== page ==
I like to avoid using chemicals as much as I can. So, with numerous chemical-free options out there on the market to sanitize spa water, are ozonators a good choice?
An ozonator is an excellent addition to a hot tub for its natural ability to sanitize spa water using ozone. Ozone generators cost around $150, making them an inexpensive sanitizer. They last for many years and are also economical to run. Most modern hot tubs are ozone-ready and ozonators are easy to install.
In this article, I’m going to show you
- How ozonators work
- Whether chemicals are necessary
- Which type of ozonator you should buy
What does an ozonator do for a hot tub?
Looking around online, you’ll find a lot of technical jargon on ozonators that only leaves you more confused. So here is my simple explanation in plain English.
Ozonators produce ozone in a safe and controlled manner that aids a hot tub’s sanitizing system. The ozone sanitizes the water by replicating the natural oxidation process found in nature, destroying 99.9% of bacteria and viruses. They also break down other biodegradable materials to keep the water clean and pure.
Ozonators, or ozone generators, produce ozone by splitting apart the two atoms found in oxygen (o2) to produce single atoms.
Because the single atoms (O–) are unstable, they seek stability by attaching themselves to oxygen molecules (o2) in the air, forming ozone (o3).
There are two types of ozone generators. Both perform the same function, but they go about it in different ways. Your personal situation will determine which type you must buy, but I’ll get on to that later.
Once ozone is generated, the gas is “injected” into the water, reacting with all the nasty stuff that lurks inside your hot tub, such as mold, bacteria, and viruses.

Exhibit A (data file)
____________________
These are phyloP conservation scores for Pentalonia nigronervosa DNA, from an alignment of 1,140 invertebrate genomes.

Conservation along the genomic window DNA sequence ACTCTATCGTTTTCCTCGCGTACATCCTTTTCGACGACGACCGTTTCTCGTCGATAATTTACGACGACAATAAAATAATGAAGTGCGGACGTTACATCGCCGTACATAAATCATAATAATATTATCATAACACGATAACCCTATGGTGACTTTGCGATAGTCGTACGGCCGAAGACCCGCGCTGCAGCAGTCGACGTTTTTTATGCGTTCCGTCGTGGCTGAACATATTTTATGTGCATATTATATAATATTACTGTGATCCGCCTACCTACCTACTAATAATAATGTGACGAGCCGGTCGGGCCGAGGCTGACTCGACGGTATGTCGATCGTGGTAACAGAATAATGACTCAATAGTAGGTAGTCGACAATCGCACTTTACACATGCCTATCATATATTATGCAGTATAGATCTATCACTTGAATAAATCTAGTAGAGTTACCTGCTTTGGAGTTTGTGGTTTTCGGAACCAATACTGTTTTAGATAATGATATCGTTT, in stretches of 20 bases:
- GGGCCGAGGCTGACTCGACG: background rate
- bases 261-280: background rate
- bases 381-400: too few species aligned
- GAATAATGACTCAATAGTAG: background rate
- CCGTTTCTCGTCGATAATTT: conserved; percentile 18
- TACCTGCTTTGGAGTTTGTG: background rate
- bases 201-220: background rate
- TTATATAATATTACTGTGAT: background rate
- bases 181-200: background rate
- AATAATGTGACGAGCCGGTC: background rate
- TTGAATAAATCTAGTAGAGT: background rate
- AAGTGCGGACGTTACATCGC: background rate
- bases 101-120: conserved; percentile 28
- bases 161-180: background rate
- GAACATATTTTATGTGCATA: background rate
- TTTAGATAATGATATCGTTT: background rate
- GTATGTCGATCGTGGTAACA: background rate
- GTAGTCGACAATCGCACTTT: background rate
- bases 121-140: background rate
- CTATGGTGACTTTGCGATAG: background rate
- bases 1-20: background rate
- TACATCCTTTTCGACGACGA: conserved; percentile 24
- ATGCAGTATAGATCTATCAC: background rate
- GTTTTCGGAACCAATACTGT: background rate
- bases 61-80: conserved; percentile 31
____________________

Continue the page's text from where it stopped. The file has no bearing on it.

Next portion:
It also attaches itself to contaminants that find their way into the water from your body or from outside dirt and debris.
The ozone is able to deal with bodily fluids like oils, urine, and saliva, as well as personal care products such as deodorant, soap, makeup, perfume, sunscreen, hairspray, and gels.
By way of oxidation, the ozone breaks down all the organic and inorganic materials into less complex and less harmful molecules by rupturing the organism cell wall.
Ozonators also cause dissolved solids such as metals, minerals, and other contaminants to clump together (micro-flocculate) so that they can be removed by the hot tub filter.
Do you need chemicals with an ozonator?
If you’re seeking an alternative sanitizer, it’s likely that you want to reduce the number of chemicals in your hot tub. So do you need chlorine with an ozonator?
A hot tub ozonator needs to be used with chemicals such as chlorine or bromine. Ozone generators work alongside sanitizing chemicals by breaking up the chlorine or bromine molecules bonded to contaminants, reducing the number of chemicals needed by up to 50%.
When using an ozone generator, the good news is that the level of sanitizer will be much lower:
|With ozonator||Without ozonator|
|Chlorine||0.5 ppm||1 – 3 ppm|
|Bromine||1 ppm||3 – 5 ppm|
Being able to lower the amount of chlorine is excellent for those who suffer from sensitive skin. Better still is to combine an ozonator with bromine as you’ll find the water is a lot gentler on your skin and hair.
Whether you choose to use chlorine or bromine to sanitize your hot tub, you will still need to use an oxidizer to shock your spa water, but less often. It’s also possible to use non-chlorine shock with an ozone generator.
If you’re looking to use your hot tub with zero sanitizing chemicals, I recommend pairing an ozonator with the Nature2 mineral purifier and Cense.
Balancing pH and alkalinity
No matter which type of sanitizer you use, spa water becomes unbalanced over time as people introduce contaminants to the hot tub from the outside world.
Remember that an ozone generator’s function is to sanitize the water, but adjusting the pH and alkalinity levels is still necessary to keep the water balanced.
Ozone is pH neutral, so it won’t adversely affect the pH of your hot tub water; however, you will still need to treat the pH with increaser or decreaser.